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Never Forget the Basics: Proposal Due Dates

Never Forget the Basics: Proposal Due Dates

Quick Take

Having invested over 35 years in the business of government contracting, it is still a surprise, (although clearly it should not be!) how so many of the “basics” are ignored by competitors chasing a solicitation who then get upset when things do not turn out in their favor.

Among these basics are such concepts of knowing that only the government can define its needs, that due dates are firm, and that only a contracting officer has authority to commit the government.

Read and Understand the Instructions

Here, a competitor failed to follow the explicit instructions in a solicitation and was disqualified from further participation. Their protest to GAO was to no avail.

GSI Construction Corp. wanted to participate in a SDVOSB set-aside solicitation from the Air Force for construction services. The solicitation required that competitors upload their proposal to its DoD SAFE (Secure Access File Exchange). Mailing and hand delivery of electronic versions were acceptable delivery methods so that DoD could load it into the system.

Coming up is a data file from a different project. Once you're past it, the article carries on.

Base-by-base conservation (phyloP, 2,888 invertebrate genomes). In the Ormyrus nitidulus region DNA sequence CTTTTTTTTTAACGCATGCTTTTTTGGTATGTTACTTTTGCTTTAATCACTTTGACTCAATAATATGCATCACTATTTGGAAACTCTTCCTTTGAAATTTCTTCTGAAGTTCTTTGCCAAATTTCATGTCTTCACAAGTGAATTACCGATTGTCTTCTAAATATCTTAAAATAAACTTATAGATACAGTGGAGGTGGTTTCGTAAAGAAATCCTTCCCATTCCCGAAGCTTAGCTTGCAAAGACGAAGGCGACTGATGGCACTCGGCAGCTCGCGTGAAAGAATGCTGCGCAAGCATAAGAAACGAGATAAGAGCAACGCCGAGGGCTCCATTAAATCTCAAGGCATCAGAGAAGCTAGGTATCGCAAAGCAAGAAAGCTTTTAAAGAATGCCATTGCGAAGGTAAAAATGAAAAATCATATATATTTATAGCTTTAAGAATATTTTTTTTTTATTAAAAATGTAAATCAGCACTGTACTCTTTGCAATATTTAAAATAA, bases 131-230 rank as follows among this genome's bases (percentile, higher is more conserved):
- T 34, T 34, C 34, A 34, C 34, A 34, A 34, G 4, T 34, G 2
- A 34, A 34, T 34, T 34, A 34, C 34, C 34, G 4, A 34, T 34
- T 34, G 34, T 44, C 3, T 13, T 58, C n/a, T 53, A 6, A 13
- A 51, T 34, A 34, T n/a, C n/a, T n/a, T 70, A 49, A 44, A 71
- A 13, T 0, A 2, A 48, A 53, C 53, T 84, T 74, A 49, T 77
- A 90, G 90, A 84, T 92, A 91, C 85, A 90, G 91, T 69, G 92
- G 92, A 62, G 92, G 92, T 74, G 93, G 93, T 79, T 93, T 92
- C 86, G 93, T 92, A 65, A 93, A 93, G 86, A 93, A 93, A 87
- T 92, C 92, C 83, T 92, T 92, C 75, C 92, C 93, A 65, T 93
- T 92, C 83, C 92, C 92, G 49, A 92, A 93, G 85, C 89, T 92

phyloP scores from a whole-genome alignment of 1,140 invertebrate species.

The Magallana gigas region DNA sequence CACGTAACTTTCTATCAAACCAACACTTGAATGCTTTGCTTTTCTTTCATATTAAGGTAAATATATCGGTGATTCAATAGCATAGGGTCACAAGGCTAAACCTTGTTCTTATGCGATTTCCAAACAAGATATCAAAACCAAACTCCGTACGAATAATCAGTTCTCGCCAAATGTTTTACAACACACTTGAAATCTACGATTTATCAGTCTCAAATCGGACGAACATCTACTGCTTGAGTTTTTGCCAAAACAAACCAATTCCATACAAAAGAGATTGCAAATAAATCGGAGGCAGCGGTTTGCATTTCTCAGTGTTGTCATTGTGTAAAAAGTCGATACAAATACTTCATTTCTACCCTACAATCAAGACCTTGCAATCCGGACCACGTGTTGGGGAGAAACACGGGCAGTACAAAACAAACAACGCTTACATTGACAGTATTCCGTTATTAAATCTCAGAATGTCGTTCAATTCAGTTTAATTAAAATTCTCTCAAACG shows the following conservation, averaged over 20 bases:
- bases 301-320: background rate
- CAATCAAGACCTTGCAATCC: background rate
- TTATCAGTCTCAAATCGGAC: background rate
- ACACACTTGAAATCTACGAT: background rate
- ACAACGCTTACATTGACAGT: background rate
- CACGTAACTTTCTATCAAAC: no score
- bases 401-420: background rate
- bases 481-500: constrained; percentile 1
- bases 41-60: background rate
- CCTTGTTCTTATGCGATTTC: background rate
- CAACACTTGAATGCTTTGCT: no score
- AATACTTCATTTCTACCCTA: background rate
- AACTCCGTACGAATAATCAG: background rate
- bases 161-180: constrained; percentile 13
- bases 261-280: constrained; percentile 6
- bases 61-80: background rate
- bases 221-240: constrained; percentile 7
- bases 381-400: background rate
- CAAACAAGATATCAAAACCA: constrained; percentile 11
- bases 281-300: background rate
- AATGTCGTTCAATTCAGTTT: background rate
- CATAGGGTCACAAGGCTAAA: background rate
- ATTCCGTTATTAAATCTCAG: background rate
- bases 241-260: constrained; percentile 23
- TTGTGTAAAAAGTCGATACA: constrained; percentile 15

Attempted Compliance

Apparently, GSI believed it had completed the upload, but never received confirmation. Out of caution, they then emailed their proposal to the CO and specialist, which arrived one minute before the deadline. Since email was not a permitted submission method, and because the GSI proposal never found its way into DoD SAFE before the deadline, the AF rejected the proposal.

GAO Decision

GAO found the government’s action reasonable. A competition, even under a set-aside, works only when everyone has the exact same opportunity to compete. When one of the competitors is given a “pass” on a stated requirement, this is unfair to the other competitors. It preserves the integrity of the entire procurement process to reject non-compliant submissions.

The Basic Lesson

In both performance and the solicitation process the government is entitled to strict compliance. Acquisition professionals have limited to no discretion in most cases, another significant difference between commercial and government acquisitions. When the government gives an explicit instruction, follow it precisely or you will be wasting a great deal of money on useless proposals.

GSI Construction Corp., B-418967 (Oct. 28, 2020)